There was no need to let this stranger know all these, just yet. It was too early, too much, too soon. There were so many possibilities, if only she could leave out her doubts right from the start. But would he have a girlfriend, Ai Ling wondered? And if he had, would he have her still – the other woman? Would he choose her when there comes a time to do so? Ai Ling knew what Chee Ming would choose and it saddened her to know that nothing she had done or could do will alter his decision any other way.

And this was how she pictured herself: a sad, needy, thirty-eight-year old woman, unmoored, drifting. An unpleasant, ugly picture that stung her, only because it was true, or had become true over the years. Life simply wore her out.

It was still early: she could still leave; the pain would linger for a while, but she would emerge whole at the end, burnt but chastised. She would love the young man, she could try; and because by then, she would be aware of what it took to be in love, she would hold back some and let nothing get out of control, out of her hands. It would be for his sake, she would remind herself, what he didn’t know would never kill him, and what he did know would be all that they needed.

Chee Ming was a one-woman man, though he would deny this vehemently if anyone asked him; his life had always flowed in the direction of his wife. Ai Ling knew what she had from him was what was left of him, after his wife took the best, and if it were not for his lust, and her being at the right place at the right time, as his personal assistant – Chee Ming owned an air-conditioning servicing company – they wouldn’t have been together. Chee Ming wasn’t Ai Ling’s first married man, and she wasn’t his first affair. He had wooed Ai Ling with a pure determination, like a man pursuing a goal, a coveted prize, and she was easily won over, a woman hungry for attention.

During the first year of their affair, she had gone over to his place, a bungalow along Upper Thomson Road, without his knowledge. She stood outside the house, in the dark, and he was at home with his wife. From the slats between the gilded front gates, she watched them in the living room, sitting before the TV set, with glasses of red wine and a plate of green grapes on the table before them. Chee Ming had his arm over his wife’s shoulder, curling and uncurling the ends of her shoulder-length hair. To Ai Ling, it was the most natural gesture in the world, and she couldn’t tear her eyes away from it.

Chee Ming and the young man talked for such a long time outside the car, Ai Ling contemplated whether she should interrupt them and break up their conversation. She would frown and show the disapproval on her face. Maybe the young man would smile and apologise and say something self-deprecating to lighten the mood, to dismiss himself. He would reveal this sweet, decent side of him, and Ai Ling would love him more for it, though of course, he would never know anything about it. He would get into his car, and drive away, and leave her and Chee Ming behind, standing beside the curb, looking at him, moving away from them. She would look at Chee Ming and he would shrug his shoulders, brushing away this episode as if it were nothing. They would get into the car and drive to wherever they were going in the first place. Ai Ling would put on her sunglasses so Chee Ming would not be able to see what her eyes were revealing, her act of betrayal.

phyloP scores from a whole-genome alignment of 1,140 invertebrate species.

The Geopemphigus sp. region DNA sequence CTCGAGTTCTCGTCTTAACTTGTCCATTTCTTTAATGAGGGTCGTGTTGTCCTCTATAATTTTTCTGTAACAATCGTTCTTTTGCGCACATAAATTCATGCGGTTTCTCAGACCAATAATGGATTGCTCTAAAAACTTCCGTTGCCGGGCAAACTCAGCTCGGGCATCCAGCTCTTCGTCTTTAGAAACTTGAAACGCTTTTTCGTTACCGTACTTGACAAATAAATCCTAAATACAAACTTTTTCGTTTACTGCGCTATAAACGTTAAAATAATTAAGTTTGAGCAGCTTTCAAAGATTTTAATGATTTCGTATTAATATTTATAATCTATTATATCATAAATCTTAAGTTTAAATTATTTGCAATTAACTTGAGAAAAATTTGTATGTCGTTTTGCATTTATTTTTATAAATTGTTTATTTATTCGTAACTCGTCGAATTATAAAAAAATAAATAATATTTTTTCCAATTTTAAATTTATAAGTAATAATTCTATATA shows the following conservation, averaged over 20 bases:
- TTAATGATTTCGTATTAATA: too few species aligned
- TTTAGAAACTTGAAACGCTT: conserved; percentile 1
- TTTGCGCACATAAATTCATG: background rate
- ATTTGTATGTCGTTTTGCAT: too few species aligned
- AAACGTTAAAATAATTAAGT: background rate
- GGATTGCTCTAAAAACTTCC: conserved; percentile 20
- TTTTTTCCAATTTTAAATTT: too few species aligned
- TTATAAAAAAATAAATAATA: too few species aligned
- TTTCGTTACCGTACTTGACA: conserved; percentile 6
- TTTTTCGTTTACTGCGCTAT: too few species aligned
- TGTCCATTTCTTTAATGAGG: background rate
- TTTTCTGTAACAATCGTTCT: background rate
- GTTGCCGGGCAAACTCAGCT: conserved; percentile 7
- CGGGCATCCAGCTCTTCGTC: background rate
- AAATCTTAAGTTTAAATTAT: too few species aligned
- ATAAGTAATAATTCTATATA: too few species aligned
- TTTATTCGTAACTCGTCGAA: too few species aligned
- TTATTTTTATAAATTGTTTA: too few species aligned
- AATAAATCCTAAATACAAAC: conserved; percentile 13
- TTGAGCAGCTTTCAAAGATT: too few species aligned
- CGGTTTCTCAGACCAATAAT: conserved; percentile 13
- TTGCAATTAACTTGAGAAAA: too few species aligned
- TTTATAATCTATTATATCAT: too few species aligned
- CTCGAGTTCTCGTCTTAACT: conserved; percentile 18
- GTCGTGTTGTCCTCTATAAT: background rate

Instead Ai Ling sat in the car and did nothing. She adjusted the vents of the air-con, and waited. She imagined the words of their conversation, and even uttered a few words to see whether they fit the shapes of their moving mouths. Finally they shook hands and the young man raised his hand and waved in her direction. His lips pulled up into a smile, and Ai Ling waved back, unsure whether he could see her and her little gesture. He opened his mouth to say something, and she smiled in mute acknowledgement. Chee Ming came back into the car, drenched in sweat, huffing, but in a good mood. He turned the key in the ignition, and the car came back to life. As he drove past the young man’s car, he gave a nod, and said: “You should have come out just now and talk to him. He’s such a friendly guy, I’m sure you would have liked him.”

That night, standing outside Chee Ming’s house, Ai Ling lost track of the long hours, and the countless thoughts going through her mind. She couldn’t distinguish how she felt from what she thought, and everything seemed to be beyond her comprehension, unanchored, out of place. She watched Chee Ming, and especially his wife, as if she were watching an unreal, parallel version of her own life, set in a different world where she was not her old, sad self, but a truer, happier and livelier version of herself, a woman wanted. She didn’t realised how much she wanted all these to be true until that moment, and even then, she knew her life would never turn out how she had imagined it to be.

O Thiam Chin’s short stories have appeared in Asia Literary Review, QLRS, Asia Writes, Kyoto Journal, The Jakarta Post, Cha, Karavan, and in several anthologies. He is the author of two story collections, ‘Free-Falling Man’ and ‘Never Been Better’ (longlisted for the Frank O' Connor Short Story Award 2010), and his new collection ‘Under the Sun’ will be published in 2010.